Backwards Bullets: This Week In Charts 1982
'WHO' WAS NO. 1?: This week in 1982, Australia's Men at Work, fronted by singer/songwriter Colin Hay, topped the Billboard Hot 100 with their first U.S. single, "Who Can It Be Now?" In the print issue of Billboard dated Oct. 30, 1982, Chart Beat noted that the song was the first debut single by an act on Columbia Records to reach the summit since the Byrds' "Mr. Tambourine Man" in 1965.
"Who Can It Be Now?" spurred another inquiry in Chart Beat: how many Hot 100 No. 1s had contained questions in their titles? Men at Work's song was the 12th. Here is a look at the Hot 100 titles to pose questions in the last 27 years (22 such songs have now reigned, dating to the first, Frankie Avalon's "Why," in 1959):
"Who Can It Be Now?," Men at Work, 1982
"How Will I Know," Whitney Houston, 1986
"Who's That Girl," Madonna, 1987
"Didn't We Almost Have It All," Whitney Houston, 1987
"Where Do Broken Hearts Go," Whitney Houston, 1988
"How Am I Supposed to Live Without You," Michael Bolton, 1990
"How Do You Talk to an Angel," the Heights, 1992
"Have You Ever Really Loved a Woman?," Bryan Adams, 1995
"How Do U Want It," 2Pac featuring K-Ci & JoJo, 1996
"Have You Ever?," Brandy, 1999
"Do I Make You Proud," Taylor Hicks, 2006
Men at Work, winners of the 1982 Best New Artist Grammy Award, followed "Who Can It Be Now?" with their second No. 1 on the Hot 100, "Down Under." The group's debut album, "Business as Usual," locked down the top spot on the Billboard 200 for 15 weeks.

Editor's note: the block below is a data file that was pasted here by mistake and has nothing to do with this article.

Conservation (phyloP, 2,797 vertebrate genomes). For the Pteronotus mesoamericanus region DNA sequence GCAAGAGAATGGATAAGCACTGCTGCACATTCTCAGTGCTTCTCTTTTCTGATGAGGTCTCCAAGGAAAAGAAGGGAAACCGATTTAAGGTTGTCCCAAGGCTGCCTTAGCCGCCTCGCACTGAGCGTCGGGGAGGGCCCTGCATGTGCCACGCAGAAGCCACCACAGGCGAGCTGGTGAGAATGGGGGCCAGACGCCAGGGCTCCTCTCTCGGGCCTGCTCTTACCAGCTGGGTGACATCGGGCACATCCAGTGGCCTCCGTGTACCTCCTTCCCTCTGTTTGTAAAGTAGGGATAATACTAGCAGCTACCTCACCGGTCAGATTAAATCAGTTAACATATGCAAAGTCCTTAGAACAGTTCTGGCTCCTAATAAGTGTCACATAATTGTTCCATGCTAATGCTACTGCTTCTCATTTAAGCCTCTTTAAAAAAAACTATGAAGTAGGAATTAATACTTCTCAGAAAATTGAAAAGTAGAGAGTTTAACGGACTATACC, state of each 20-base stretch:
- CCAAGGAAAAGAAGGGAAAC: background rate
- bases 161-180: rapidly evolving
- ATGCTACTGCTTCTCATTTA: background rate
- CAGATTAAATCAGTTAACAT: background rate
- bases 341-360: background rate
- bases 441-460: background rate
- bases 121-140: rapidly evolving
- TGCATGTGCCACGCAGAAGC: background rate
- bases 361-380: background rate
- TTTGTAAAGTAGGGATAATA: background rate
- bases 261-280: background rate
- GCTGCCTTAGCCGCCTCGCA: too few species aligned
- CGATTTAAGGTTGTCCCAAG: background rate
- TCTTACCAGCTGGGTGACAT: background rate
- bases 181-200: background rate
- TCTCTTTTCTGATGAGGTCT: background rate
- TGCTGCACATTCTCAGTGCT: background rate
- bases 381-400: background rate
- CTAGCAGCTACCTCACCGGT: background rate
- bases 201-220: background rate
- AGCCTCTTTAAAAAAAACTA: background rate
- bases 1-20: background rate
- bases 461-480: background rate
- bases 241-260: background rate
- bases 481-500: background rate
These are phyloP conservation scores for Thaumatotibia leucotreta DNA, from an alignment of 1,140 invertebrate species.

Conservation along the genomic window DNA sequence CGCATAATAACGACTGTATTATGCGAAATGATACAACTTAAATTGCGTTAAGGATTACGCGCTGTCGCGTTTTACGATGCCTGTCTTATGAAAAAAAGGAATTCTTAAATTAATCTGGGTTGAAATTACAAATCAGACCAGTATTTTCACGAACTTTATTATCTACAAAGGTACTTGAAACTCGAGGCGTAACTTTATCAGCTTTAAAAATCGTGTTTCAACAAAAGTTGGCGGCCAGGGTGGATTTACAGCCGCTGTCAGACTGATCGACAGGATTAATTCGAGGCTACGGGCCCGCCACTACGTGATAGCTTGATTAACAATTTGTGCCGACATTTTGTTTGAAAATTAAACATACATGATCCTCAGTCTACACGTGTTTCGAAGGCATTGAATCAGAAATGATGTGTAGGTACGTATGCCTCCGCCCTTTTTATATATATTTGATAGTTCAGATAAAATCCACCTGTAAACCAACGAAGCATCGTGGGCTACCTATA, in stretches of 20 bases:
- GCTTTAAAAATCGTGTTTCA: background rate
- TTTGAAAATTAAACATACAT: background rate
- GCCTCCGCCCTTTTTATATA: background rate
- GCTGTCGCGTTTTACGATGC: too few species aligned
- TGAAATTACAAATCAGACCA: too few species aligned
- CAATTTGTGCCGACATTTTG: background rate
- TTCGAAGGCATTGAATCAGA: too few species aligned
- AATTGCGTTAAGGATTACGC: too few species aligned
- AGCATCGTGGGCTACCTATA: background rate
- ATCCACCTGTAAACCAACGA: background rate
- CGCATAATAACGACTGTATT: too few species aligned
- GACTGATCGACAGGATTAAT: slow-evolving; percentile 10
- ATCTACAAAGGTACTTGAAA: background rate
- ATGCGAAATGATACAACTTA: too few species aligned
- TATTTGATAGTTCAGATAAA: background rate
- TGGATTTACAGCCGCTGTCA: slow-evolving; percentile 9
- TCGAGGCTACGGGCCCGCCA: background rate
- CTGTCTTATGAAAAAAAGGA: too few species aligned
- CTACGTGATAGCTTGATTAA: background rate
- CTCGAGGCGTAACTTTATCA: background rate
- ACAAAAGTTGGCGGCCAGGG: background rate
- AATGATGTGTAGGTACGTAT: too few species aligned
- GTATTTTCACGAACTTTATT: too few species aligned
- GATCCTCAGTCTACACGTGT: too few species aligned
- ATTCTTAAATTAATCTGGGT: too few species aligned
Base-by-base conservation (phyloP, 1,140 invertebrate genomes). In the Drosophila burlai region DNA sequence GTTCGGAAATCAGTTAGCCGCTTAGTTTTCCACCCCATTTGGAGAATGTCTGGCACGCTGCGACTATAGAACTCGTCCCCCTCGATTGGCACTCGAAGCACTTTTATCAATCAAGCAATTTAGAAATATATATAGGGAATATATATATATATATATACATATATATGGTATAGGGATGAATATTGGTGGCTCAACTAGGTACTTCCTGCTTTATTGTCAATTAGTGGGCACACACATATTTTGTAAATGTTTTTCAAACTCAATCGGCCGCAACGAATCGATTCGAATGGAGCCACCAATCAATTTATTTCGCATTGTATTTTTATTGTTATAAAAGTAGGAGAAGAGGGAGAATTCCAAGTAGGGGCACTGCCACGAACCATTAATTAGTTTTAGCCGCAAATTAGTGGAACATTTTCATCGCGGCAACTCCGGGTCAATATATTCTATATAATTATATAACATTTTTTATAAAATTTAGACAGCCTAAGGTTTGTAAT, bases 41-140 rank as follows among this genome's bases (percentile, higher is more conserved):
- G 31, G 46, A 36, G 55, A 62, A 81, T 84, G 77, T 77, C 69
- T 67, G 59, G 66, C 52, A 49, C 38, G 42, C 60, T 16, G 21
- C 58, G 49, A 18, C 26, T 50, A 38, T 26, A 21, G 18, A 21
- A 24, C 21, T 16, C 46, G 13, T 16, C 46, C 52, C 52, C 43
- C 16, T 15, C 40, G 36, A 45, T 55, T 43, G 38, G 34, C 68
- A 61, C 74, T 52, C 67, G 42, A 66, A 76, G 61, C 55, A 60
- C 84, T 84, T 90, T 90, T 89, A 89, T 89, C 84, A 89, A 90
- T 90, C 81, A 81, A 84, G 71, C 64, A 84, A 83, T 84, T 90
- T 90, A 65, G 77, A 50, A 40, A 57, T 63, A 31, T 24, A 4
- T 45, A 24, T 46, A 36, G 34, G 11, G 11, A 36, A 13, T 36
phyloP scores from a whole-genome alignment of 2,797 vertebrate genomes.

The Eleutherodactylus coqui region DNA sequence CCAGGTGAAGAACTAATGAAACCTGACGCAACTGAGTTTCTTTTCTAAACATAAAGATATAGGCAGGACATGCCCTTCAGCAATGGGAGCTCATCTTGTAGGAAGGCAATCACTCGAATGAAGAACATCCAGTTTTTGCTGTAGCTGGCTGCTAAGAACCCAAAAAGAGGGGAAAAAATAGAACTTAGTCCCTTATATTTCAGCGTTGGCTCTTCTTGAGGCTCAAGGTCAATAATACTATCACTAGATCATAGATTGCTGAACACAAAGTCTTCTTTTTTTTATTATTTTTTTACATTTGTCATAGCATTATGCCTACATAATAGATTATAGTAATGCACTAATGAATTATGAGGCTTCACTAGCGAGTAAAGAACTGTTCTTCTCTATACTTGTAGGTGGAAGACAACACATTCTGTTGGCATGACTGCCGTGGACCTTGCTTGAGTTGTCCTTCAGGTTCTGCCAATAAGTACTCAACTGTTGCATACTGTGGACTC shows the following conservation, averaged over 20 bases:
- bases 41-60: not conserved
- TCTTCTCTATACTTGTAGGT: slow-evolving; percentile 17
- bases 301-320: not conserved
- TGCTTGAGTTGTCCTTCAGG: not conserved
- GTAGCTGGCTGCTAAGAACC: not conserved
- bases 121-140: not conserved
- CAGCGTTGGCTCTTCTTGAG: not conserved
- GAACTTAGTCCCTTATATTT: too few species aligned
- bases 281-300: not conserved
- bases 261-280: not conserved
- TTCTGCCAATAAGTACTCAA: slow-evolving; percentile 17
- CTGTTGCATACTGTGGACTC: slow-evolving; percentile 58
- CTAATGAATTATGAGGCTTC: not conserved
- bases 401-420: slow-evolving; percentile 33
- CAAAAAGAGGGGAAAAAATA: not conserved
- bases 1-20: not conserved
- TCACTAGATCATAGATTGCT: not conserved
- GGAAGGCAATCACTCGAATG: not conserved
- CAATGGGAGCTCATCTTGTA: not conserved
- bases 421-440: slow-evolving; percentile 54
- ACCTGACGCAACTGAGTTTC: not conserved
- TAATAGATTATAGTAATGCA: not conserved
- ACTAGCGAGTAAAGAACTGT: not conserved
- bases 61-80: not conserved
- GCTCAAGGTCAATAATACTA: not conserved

The act split in 1986 but has since reunited for occasional performances.
Hay released his newest solo album, "American Sunshine," in August. On his official web site, he sums up his varied storied career, which also includes an impressive acting resume.
"Success becomes a point where everything you work on converges. I equate it to a boxer in a match. It's very difficult to knock someone out with one punch - it's usually a series of combinations over fifteen rounds that wins the fight."
'GIRL' POWER: While this week sports the landmark release of Michael Jackson's concert film and album, "This Is It," the latter of which can be streamed free on billboard.com, a Billboard Single Review 27 years ago this week only hinted at the phenomenon that "Thriller" would become.
Read the review of "The Girl Is Mine," "the first single from (Jackson's) forthcoming album teams the wunderkind with Paul McCartney in a breezy, lighthearted love song capped by some playful banter at the tag."
Billboard correctly predicted a "fast break" for the song. "The Girl Is Mine" debuted at No. 45 on the Billboard Hot 100 the following week and peaked at No. 2 for three weeks in January 1983.
UP WHERE THEY BELONGED: While Men at Work commanded the Billboard Hot 100 this week in 1982, several songs that would go on to become well-loved, evergreen hits debuted.
Don Henley bowed at No. 73 with "Dirty Laundry," which stands as his highest-peaking solo smash (No. 3). Toto's future No. 1 "Africa" arrived at No. 75, and two modern pop/R&B classics followed: Marvin Gaye's "Sexual Healing" (No. 78) and Prince's "1999" (No. 81).
Here are the top 10 titles on the Hot 100 this week 27 years ago:
No. 1, "Who Can It Be Now?," Men at Work
No. 2, "Jack and Diane," John Cougar
No. 3, "Eye in the Sky," The Alan Parsons Project
No. 4, "I Keep Forgettin' (Every Time You're Near)," Michael McDonald
No. 5, "Up Where We Belong," Joe Cocker and Jennifer Warnes
No. 6, "Heart Attack," Olivia Newton-John
No. 7, "Somebody's Baby," Jackson Browne
No. 8, "You Can Do Magic," America
No. 9, "I Ran," A Flock of Seagulls
No. 10, "Heartlight," Neil Diamond